Study hypothesis: There is considerable under-reporting of contaminated occupational needlestick and other sharp object injuries among emergency health care workers.
Population: A convenience sample of emergency physicians, emergency nurses, and emergency medical technicians (EMTs).
Methods: A survey instrument eliciting demographic and work-related factors was developed and administered; survey items included age, sex, occupation, years in occupation, number of procedures performed per week, number of contaminated needlestick (and other "sharps") injuries recalled, and number of these injuries formally reported during the previous five years. Nonsegmented visual analog scales were used to assess eight attitudes possibly associated with nonreporting. Analysis was by analysis of variance and multiple linear regression with stepwise variable election.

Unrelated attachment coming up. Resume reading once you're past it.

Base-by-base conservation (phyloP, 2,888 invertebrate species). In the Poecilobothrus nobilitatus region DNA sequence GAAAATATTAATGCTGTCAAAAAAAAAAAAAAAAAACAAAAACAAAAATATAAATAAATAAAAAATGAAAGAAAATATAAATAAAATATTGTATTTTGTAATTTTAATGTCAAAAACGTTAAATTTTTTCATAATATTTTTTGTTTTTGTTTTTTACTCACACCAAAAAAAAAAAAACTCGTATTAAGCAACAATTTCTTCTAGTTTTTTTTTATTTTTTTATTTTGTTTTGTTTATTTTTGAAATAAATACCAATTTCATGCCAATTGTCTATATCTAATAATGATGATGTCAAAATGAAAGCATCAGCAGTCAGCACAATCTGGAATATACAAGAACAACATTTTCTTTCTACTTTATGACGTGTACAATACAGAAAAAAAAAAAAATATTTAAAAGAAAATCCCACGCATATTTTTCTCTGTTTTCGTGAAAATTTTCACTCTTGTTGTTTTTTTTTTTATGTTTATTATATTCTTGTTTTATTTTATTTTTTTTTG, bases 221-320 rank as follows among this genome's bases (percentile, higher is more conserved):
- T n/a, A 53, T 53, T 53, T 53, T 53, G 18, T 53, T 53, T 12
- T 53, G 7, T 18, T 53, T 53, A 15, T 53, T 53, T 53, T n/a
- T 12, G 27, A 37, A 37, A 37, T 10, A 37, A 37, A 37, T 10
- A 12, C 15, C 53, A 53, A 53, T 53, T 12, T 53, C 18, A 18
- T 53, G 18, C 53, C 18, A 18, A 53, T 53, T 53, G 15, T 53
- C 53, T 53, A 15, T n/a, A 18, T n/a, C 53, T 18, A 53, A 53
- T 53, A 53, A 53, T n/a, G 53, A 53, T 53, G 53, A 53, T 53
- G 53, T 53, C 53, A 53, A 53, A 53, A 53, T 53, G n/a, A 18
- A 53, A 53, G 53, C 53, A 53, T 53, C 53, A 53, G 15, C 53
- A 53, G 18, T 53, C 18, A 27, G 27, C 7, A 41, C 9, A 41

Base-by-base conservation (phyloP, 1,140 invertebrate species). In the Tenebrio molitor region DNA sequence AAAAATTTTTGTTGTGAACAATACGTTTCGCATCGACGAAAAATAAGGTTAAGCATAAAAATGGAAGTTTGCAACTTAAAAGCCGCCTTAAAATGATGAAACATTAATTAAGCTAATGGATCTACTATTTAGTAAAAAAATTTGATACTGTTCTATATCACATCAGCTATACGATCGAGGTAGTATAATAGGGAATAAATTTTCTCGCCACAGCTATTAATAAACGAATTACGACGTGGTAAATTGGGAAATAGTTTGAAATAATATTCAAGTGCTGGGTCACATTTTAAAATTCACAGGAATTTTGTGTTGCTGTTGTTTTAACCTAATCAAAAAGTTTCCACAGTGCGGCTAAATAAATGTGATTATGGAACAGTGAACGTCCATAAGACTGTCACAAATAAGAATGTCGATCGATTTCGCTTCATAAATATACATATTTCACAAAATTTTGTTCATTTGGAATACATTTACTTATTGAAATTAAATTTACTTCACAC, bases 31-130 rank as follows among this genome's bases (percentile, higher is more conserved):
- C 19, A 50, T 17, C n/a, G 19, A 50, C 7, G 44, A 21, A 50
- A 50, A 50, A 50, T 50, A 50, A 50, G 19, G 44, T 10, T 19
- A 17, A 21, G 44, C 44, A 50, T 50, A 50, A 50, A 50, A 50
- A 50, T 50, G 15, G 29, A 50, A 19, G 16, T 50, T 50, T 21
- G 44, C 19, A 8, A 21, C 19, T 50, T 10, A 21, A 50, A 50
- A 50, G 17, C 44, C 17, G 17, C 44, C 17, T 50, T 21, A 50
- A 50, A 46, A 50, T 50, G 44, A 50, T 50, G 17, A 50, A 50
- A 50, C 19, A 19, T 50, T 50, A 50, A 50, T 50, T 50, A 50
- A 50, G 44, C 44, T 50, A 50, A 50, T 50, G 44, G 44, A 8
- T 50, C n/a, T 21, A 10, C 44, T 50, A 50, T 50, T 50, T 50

Results: Two hundred fifty-nine subjects recalled 643 contaminated exposures during the five-year study period, but only 228 (35%) were formally reported. One or more injuries occurred in 55% of EMTs compared with 72% of nurses and 80% of physicians (P less than .05). Physicians recalled a mean of 3.8 contaminated exposures, whereas nurses recalled 2.8 and EMTs recalled only 1.8 (P less than .05). Physicians formally reported a mean of 0.26 exposures, whereas EMTs reported 0.85 and nurses reported 1.25 (P less than .05). Physicians formally reported only one eighth of their injuries compared with EMTs and nurses, who each reported two thirds of these events (P less than .05). Perception of risk, occupation, years in occupation, and concern about excessive paperwork were the most powerful predictors of low reporting rate (P less than .05).
Conclusions: Work-related contaminated sharp object injuries are under-reported by emergency health care workers, especially emergency physicians.